Blockchain Glossary: From A-Z 51% Attack When more than half of the computing power of a cryptocurrency network is controlled by a single entity or group, this entity or group may issue conflicting transactions to harm the network, should they have the malicious intent to do so. Address Cryptocurrency addresses are used to send or receive transactions on the network. An address usually presents itself as a string of alphanumeric characters. ASIC Short form for ‘Application Specific Integrated Circuit’. Often compared to GPUs, ASICs are specially made for mining and may offer significant power savings. Bitcoin Bitcoin is the first decentralised, open source cryptocurrency that runs on a global peer to peer network, without the need for middlemen and a centralised issuer. Block Blocks are packages of data that carry permanently recorded data on the blockchain network. Blockchain A blockchain is a shared ledger where transactions are permanently recorded by appending blocks. The blockchain serves as a historical record of all transactions that ever occurred, from the genesis block to the latest block, hence the name blockchain. Block Explorer Block explorer is an online tool to view all transactions, past and current, on the blockchain. They provide useful information such as network hash rate and transaction growth. Block Height The number of blocks connected on the blockchain. Block Reward A form of incentive for the miner who successfully calculated the hash in a block during mining. Verification of transactions on the blockchain generates new coins in the process, and the miner is rewarded a portion of those. Central Ledger A ledger maintained by a central agency. Confirmation The successful act of hashing a transaction and adding it to the blockchain. Consensus Consensus is achieved when all participants of the network agree on the validity of the transactions, ensuring that the ledgers are exact copies of each other. Cryptocurrency Also known as tokens, cryptocurrencies are representations of digital assets. Cryptographic Hash Function Cryptographic hashes produce a fixed-size and unique hash value from variable-size transaction input. The SHA-256 computational algorithm is an example of a cryptographic hash. Dapp A decentralised application (Dapp) is an application that is open source, operates autonomously, has its data stored on a blockchain, incentivised in the form of cryptographic tokens and operates on a protocol that shows proof of value. DAO Decentralised Autonomous Organizations can be thought of as corporations that run without any human intervention and surrender all forms of control to an incorruptible set of business rules. Distributed Ledger Distributed ledgers are ledgers in which data is stored across a network of decentralized nodes. A distributed ledger does not have to have its own currency and may be permissioned and private. Distributed Network A type of network where processing power and data are spread over the nodes rather than having a centralised data centre. Difficulty This refers to how easily a data block of transaction information can be mined successfully. Digital Signature A digital code generated by public key encryption that is attached to an electronically transmitted document to verify its contents and the sender’s identity. Double Spending Double spending occurs when a sum of money is spent more than once. Ethereum Ethereum is a blockchain-based decentralised platform for apps that run smart contracts, and is aimed at solving issues associated with censorship, fraud and third party interference. EVM The Ethereum Virtual Machine (EVM) is a Turing complete virtual machine that allows anyone to execute arbitrary EVM Byte Code. Every Ethereum node runs on the EVM to maintain consensus across the blockchain. Fork Forks create an alternate version of the blockchain, leaving two blockchains to run simultaneously on different parts of the network. Genesis Block The first or first few blocks of a blockchain. Hard Fork A type of fork that renders previously invalid transactions valid, and vice versa. This type of fork requires all nodes and users to upgrade to the latest version of the protocol software. Hash The act of performing a hash function on the output data. This is used for confirming coin transactions. Hash Rate Measurement of performance for the mining rig is expressed in hashes per second. Hybrid PoS/PoW A hybrid PoS/PoW allows for both Proof of Stake and Proof of Work as consensus distribution algorithms on the network. In this method, a balance between miners and voters (holders) may be achieved, creating a system of community-based governance by both insiders (holders) and outsiders (miners). Mining Mining is the act of validating blockchain transactions. The necessity of validation warrants an incentive for the miners, usually in the form of coins. In this cryptocurrency boom, mining can be a lucrative business when done properly. By choosing the most efficient and suitable hardware and mining target, mining can produce a stable form of passive income. Multi-Signature Multi-signature addresses provide an added layer of security by requiring more than one key to authorize a transaction. Node A copy of the ledger operated by a participant of the blockchain network. Oracles Oracles work as a bridge between the real world and the blockchain by providing data to the smart contracts. Peer to Peer Peer to Peer (P2P) refers to the decentralized interactions between two parties or more in a highly-interconnected network. Participants of a P2P network deal directly with each other through a single mediation point. Public Address A public address is the cryptographic hash of a public key. They act as email addresses that can be published anywhere, unlike private keys. Private Key A private key is a string of data that allows you to access the tokens in a specific wallet. They act as passwords that are kept hidden from anyone but the owner of the address. Proof of Stake A consensus distribution algorithm that rewards earnings based on the number of coins you own or hold. The more you invest in the coin, the more you gain by mining with this protocol. Proof of Work A consensus distribution algorithm that requires an active role in mining data blocks, often consuming resources, such as electricity. The more ‘work’ you do or the more computational power you provide, the more coins you are rewarded with. Scrypt Scrypt is a type of cryptographic algorithm and is used by Litecoin. Compared to SHA256, this is quicker as it does not use up as much processing time. SHA-256 SHA-256 is a cryptographic algorithm used by cryptocurrencies such as Bitcoin. However, it uses a lot of computing power and processing time, forcing miners to form mining pools to capture gains. Smart Contracts Smart contracts encode business rules in a programmable language onto the blockchain and are enforced by the participants of the network. Soft Fork A soft fork differs from a hard fork in that only previously valid transactions are made invalid. Since old nodes recognize the new blocks as valid, a soft fork is essentially backward-compatible. This type of fork requires most miners upgrading in order to enforce, while a hard fork requires all nodes to agree on the new version. Solidity Solidity is Ethereum’s programming language for developing smart contracts. Testnet A test blockchain used by developers to prevent expending assets on the main chain. Transaction Block A collection of transactions gathered into a block that can then be hashed and added to the blockchain. Transaction Fee All cryptocurrency transactions involve a small transaction fee. These transaction fees add up to account for the block reward that a miner receives when he successfully processes a block. Turing Complete Turing complete refers to the ability of a machine to perform calculations that any other programmable computer is capable of. An example of this is the Ethereum Virtual Machine (EVM). Wallet A file that houses private keys. It usually contains a software client which allows access to view and create transactions on a specific blockchain that the wallet is designed for.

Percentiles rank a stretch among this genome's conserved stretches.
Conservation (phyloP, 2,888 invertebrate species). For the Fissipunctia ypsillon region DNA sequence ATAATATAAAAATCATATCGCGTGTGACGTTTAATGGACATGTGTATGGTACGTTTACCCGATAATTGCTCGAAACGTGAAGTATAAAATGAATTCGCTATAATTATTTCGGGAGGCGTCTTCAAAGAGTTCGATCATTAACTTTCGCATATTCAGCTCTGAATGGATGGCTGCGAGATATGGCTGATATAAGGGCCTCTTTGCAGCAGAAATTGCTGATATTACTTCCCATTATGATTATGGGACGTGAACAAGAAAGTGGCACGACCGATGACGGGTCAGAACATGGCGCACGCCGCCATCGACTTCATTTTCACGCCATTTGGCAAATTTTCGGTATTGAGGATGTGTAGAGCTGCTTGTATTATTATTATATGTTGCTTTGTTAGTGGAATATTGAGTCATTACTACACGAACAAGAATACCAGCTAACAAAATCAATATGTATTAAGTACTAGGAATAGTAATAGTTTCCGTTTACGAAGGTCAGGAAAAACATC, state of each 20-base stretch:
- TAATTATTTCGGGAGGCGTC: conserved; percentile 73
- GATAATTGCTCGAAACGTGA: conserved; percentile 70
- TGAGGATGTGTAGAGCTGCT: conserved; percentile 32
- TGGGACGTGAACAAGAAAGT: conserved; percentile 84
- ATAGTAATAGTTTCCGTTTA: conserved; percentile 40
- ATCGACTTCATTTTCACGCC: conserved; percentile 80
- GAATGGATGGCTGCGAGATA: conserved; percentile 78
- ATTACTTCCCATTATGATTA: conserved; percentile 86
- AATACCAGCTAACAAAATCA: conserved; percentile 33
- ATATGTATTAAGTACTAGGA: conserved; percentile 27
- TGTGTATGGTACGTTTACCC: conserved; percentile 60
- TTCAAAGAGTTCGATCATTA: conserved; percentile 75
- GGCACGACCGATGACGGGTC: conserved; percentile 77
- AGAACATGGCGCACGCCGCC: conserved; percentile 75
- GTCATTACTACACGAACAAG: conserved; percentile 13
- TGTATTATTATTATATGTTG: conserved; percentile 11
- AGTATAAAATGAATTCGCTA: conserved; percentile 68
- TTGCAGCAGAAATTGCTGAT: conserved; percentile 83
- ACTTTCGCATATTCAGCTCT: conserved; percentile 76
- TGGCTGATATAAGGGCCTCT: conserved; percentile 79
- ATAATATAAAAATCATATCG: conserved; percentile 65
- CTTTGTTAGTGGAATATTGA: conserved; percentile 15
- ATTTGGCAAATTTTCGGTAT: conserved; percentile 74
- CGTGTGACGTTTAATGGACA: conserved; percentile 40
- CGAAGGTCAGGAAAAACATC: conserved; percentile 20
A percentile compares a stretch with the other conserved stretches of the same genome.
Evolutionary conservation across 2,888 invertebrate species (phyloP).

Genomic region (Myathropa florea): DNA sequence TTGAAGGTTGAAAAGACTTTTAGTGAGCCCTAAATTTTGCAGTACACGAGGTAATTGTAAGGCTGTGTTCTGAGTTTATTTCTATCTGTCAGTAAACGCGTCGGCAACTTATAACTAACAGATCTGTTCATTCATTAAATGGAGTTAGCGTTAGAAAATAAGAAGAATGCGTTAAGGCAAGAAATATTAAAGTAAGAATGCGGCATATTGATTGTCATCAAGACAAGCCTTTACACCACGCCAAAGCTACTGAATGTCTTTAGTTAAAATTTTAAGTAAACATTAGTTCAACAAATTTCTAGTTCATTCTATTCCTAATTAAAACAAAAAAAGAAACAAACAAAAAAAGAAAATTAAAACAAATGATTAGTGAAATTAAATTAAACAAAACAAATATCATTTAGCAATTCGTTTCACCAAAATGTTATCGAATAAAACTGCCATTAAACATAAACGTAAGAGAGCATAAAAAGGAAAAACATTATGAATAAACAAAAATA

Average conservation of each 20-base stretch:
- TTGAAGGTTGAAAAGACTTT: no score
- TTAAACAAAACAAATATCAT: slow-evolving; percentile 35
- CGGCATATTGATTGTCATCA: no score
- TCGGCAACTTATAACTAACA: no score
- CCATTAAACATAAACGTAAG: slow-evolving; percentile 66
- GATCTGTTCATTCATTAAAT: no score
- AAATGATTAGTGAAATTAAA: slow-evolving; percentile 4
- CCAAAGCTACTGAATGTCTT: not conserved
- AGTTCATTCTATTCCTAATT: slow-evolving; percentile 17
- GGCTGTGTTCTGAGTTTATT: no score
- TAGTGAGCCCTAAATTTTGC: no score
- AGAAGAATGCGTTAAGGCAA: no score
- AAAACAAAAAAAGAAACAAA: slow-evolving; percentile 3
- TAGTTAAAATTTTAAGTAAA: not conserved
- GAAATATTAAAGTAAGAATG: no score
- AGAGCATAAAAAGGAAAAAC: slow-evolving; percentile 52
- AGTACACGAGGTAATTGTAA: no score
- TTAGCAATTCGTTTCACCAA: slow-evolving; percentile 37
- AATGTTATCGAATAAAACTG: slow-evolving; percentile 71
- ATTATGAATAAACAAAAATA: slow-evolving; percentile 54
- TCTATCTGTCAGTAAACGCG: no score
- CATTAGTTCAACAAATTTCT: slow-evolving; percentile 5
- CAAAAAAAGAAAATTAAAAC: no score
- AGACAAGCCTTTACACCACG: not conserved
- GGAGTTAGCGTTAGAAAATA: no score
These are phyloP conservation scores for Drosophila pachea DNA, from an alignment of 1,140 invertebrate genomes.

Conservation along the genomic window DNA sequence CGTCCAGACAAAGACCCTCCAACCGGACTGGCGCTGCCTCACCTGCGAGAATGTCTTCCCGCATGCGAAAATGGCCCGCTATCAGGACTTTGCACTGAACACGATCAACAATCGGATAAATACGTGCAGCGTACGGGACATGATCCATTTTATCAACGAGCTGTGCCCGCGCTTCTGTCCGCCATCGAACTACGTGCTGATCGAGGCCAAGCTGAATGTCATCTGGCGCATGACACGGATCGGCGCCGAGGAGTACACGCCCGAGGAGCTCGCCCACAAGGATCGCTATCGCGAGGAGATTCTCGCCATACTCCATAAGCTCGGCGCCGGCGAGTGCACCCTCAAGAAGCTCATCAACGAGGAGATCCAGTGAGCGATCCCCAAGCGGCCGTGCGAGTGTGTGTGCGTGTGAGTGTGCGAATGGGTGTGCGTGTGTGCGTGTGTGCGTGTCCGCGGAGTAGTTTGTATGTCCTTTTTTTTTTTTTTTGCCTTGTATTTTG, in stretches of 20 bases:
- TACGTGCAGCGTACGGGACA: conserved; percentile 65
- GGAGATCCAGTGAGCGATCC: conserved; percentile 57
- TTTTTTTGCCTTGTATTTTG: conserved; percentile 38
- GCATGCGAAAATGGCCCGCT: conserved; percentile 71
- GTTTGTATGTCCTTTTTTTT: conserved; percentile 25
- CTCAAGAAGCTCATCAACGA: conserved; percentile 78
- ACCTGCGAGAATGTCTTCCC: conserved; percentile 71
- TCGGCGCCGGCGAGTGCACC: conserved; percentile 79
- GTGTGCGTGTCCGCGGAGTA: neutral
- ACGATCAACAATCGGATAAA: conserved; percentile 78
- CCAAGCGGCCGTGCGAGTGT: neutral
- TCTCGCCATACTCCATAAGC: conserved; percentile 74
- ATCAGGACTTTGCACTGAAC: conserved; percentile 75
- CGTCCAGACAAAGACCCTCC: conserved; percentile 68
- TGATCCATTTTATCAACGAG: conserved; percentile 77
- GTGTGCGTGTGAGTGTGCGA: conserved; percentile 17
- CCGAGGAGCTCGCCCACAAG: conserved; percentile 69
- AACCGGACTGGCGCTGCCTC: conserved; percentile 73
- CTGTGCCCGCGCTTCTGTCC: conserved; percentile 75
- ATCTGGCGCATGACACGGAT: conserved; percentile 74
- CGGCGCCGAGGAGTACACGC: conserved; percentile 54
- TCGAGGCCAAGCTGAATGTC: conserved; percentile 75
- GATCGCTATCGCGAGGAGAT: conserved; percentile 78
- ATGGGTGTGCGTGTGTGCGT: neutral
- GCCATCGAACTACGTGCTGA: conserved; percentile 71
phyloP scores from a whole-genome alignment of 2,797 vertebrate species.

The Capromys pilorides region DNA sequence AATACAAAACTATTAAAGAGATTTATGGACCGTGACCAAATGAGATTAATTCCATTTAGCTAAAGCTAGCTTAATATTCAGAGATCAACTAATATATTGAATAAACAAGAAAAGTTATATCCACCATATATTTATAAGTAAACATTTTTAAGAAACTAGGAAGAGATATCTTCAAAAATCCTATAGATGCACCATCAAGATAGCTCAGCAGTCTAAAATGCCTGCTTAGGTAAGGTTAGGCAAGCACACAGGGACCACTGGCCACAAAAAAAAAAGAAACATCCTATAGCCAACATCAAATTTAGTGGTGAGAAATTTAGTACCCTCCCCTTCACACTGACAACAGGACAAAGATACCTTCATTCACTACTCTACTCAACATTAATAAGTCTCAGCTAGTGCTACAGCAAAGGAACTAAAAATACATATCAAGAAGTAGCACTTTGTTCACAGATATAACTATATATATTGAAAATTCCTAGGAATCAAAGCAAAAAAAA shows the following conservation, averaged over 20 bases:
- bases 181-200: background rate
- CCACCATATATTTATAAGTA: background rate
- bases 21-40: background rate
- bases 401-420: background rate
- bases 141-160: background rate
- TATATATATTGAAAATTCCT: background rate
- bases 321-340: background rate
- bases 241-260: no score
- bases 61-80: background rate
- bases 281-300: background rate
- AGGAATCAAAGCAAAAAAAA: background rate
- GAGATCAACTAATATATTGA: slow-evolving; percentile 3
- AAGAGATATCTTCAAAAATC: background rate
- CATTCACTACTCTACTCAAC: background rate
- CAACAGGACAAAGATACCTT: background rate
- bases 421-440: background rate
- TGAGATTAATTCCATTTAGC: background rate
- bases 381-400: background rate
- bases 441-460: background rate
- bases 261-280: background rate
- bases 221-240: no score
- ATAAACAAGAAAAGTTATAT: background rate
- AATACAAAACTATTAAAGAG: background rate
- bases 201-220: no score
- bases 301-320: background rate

A look into the future regarding Decentralization,ASIC resistance and Vertcoin and other crypto currency (Long Post)